On Feb. 21, Provost and Dean of Faculty Michael Wick briefed students and faculty about the future of the DeSousa-Brent Scholars program (DB) in an attempt to be “transparent about the opportunities and threats facing the program.” Wick explained that though the program currently receives state funding through grants, this is conditional on three basic requirements, which if not met equate to a loss of funding. Wick emphasized the College’s unwavering dedication to keeping the program running, despite the potential of having to find supplementary sources of funding.
Wick explained that state of Maryland has been helping fund the DeSousa-Brent program since 2013, explaining that if the 2015 cohort of the program, meaning those graduating this year, meets the base requirements listed in the Maryland Senate bill of an 88% retention rate from the first-to-second year, a 79% retention rate for the first-third year, and a 70% four year graduation rate, the grant money will become permanent.
Wick expressed hesitance about being able to meet the last of the three requirements, though he stated that the 2015 cohort was “on track for a 71% four-year graduation rate,” saying that “if that happens we are good, but we need to prepare for the possibility of a different scenario.” As Wick articulated this is a “pivotal time for the program,” with its future uncertain in terms of funding, though he stressed the College’s commitment to continuing the program.
The DeSousa-Brent program was created in 2008, with the intention of nourishing “the academic and leadership potential of talented students from groups traditionally underrepresented in higher education,” with their homepage stating that “Regardless of your race, gender, economic status, or background, a college education is within your reach.” The program draws inspiration and name from Mathias DeSousa, the first black man to vote as a landowner in Maryland, as well as from Margaret Brent, a woman who challenged the gender roles of her time, becoming a landowner with her sister, as well as appearing before the court, an action not typical of women during her time.
During his lecture, Wick hailed the program, repeatedly calling it “a wild, wild success,” explaining that he and his colleagues “don’t think a programs future should hinge on the small difference in percentage.” He began by welcoming students in Cole Cinema, stating that he wanted to address misconceptions about the program and its future, in an attempt to be transparent. He quickly articulated the fact that since funding was in jeopardy, the College had “put a pause button on the recruitment of the next class,” meaning new students were not being actively recruited for the program.
The working solution at this time, as explained by the Provost, is an expansion of the DeSousa-Brent cohort size in the coming years. By increasing the number of students accepted into the program, the College is able to bring in more revenue as more people will be paying tuition. This additional money will outweigh the cost needed to support each new student, allowing the program to sustain itself in the event that state funding is lost. Essentially, the more students paying money to have a place at the college, the more revenue generated that could be put towards the DeSousa Brent program.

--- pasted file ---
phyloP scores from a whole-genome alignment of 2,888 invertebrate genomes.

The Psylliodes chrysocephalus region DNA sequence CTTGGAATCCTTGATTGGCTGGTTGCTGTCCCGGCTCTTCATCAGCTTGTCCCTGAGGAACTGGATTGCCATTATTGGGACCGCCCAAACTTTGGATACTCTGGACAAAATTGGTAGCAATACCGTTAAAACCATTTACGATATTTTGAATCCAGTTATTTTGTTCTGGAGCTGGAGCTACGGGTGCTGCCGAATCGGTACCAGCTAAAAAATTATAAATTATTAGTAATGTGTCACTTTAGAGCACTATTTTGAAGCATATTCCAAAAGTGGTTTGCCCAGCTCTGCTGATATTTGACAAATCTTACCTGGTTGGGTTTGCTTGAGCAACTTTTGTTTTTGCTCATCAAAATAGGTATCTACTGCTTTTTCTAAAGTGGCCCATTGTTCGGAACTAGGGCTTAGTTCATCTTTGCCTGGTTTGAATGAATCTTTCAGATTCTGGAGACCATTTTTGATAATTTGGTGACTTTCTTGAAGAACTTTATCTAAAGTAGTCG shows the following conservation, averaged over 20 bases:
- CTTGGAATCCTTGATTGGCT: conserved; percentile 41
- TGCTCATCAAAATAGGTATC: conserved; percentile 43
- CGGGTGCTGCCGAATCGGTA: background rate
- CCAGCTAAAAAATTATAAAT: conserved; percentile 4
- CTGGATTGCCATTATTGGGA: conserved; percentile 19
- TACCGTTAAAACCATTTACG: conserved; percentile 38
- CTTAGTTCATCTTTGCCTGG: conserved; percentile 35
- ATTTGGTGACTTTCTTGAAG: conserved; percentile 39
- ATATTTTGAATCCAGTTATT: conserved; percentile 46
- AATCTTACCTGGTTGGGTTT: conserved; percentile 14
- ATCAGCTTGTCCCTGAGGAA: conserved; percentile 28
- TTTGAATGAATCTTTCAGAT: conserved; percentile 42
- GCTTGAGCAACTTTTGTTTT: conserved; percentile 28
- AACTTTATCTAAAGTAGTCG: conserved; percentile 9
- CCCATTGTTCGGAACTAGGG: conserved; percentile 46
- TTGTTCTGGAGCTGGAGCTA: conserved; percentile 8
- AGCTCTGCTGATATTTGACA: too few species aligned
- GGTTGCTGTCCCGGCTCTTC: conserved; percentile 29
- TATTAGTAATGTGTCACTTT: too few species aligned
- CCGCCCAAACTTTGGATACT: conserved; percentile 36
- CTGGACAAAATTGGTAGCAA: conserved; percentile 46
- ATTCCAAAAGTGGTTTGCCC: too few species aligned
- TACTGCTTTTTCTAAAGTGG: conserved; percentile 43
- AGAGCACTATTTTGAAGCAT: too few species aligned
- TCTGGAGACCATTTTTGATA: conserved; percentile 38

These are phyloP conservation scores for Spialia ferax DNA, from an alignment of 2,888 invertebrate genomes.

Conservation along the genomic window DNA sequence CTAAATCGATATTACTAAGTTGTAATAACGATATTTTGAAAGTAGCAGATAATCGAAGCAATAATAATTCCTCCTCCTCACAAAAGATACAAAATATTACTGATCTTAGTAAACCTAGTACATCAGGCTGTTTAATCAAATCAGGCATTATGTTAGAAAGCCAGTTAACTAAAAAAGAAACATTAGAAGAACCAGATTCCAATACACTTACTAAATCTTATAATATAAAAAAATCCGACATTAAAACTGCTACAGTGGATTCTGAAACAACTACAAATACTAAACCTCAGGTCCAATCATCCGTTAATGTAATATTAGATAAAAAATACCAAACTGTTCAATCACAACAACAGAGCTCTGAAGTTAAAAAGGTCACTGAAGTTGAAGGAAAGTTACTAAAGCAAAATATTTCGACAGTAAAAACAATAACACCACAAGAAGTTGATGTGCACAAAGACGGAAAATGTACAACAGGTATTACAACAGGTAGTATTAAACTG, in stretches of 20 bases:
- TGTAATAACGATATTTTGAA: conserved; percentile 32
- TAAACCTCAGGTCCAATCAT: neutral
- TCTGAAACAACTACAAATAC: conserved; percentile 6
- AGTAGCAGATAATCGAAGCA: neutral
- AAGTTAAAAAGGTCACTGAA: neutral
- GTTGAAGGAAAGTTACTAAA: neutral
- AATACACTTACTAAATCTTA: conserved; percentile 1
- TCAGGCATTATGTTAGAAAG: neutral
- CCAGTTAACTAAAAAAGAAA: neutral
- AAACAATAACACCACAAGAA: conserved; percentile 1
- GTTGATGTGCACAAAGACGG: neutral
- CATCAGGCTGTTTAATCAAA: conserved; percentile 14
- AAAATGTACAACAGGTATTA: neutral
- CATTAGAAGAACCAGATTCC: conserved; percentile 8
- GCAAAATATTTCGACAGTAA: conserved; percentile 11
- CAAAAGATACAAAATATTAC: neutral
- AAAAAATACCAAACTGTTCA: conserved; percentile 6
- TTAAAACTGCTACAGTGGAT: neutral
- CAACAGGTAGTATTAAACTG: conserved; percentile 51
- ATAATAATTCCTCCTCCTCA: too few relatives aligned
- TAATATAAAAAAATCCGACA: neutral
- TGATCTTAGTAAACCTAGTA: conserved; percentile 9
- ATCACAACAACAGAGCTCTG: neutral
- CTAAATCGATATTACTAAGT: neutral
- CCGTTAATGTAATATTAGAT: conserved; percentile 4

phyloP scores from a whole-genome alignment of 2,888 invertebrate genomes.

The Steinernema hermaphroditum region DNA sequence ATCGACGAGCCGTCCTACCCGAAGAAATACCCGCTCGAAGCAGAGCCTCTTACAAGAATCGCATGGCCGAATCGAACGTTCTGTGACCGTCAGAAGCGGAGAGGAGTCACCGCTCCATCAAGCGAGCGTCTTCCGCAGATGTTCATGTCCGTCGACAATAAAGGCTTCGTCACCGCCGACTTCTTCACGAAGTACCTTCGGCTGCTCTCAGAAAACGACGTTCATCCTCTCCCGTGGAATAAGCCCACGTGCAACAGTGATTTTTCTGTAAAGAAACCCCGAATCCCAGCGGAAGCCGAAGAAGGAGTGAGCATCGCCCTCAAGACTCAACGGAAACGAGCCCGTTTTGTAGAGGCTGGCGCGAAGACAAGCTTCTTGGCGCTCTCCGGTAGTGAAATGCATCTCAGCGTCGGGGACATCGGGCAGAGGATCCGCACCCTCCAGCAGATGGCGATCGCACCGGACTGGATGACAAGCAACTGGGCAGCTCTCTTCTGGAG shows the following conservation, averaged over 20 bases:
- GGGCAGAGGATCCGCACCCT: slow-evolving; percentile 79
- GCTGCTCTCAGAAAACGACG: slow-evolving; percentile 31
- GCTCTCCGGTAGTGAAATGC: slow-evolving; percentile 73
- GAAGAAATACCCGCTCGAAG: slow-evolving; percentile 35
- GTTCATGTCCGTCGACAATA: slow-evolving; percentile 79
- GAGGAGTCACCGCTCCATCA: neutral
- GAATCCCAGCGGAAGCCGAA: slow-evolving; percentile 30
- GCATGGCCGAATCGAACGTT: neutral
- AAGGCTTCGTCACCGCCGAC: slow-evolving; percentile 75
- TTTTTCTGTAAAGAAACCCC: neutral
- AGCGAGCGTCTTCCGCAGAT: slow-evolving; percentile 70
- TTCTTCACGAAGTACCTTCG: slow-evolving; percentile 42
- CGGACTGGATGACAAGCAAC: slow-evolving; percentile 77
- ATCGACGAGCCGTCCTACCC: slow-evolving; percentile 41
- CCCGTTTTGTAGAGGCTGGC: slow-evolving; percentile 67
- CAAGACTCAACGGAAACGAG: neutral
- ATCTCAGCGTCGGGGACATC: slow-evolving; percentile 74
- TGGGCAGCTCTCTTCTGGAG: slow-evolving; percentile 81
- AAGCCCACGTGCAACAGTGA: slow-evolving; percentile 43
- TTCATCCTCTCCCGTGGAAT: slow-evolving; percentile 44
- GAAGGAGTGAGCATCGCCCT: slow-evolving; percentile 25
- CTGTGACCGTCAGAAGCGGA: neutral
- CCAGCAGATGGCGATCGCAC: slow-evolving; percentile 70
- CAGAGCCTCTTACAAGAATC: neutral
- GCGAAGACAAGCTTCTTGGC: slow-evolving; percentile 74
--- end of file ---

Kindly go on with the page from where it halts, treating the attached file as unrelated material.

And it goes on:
Many students spoke out, voicing their concern that this decision had been hidden away from them, indicating a lack of transparency, something one DeSousa-Brent Scholar present argued was characteristic for this college. Multiple students explained how beneficial this program had been in helping them navigate the college experience, allowing them to succeed at a primarily white institution, or as a first-generation college student. Some highlighted the need-based textbook cost assistance, while others spoke of the impact having a mentor had on them, giving them someone to reach out to when they were stressed or felt alienated. One person advocated for the need to keep the same faculty and staff, asking “Will the people involved with the program be the same? Will the only change be the number of students in DB?,” to which Wick responded by reassuring students that “No one is being kicked out. They will be keeping their jobs.” Special mention was made of the Wellness Center, and the perceived lack of prioritization the college has for mental health resources, with one student explaining that this was particularly important for students of color.
Senior Ariel Keene, a member of the DeSousa-Brent Scholars program, found the meeting to be less than productive, explaining that she was “not particularly sure what the goal of the meeting was, considering DB’s were left with many unanswered questions.” Keene went on to say that she was not in agreement with the idea of institutionalizing the program, as she believes it will “change the underlying purpose of the program.” She made this point more clear by stating that “Michael Wick stressed that he was trying to recruit the biggest cohort that DB has ever seen, but he seemed to only care about the revenue it would bring the school. The purpose of DB is to better the academic and social success of underrepresented students on this campus; not make the school more money.” Keene also explained that she wanted to be regularly kept in the loop on big decisions like this.
Regardless of if the 2015 cohort makes the 70% four-year graduation rate, Wick drove home the College’s commitment to continuing the program, no matter what it takes, explaining that they will “internally re-allocate enough money to keep things going,” but that changes will need to be made. Wick ended by stating that “you don’t stop a wildly successful program, you grow it,” indicating that this is exactly what the College plans to do.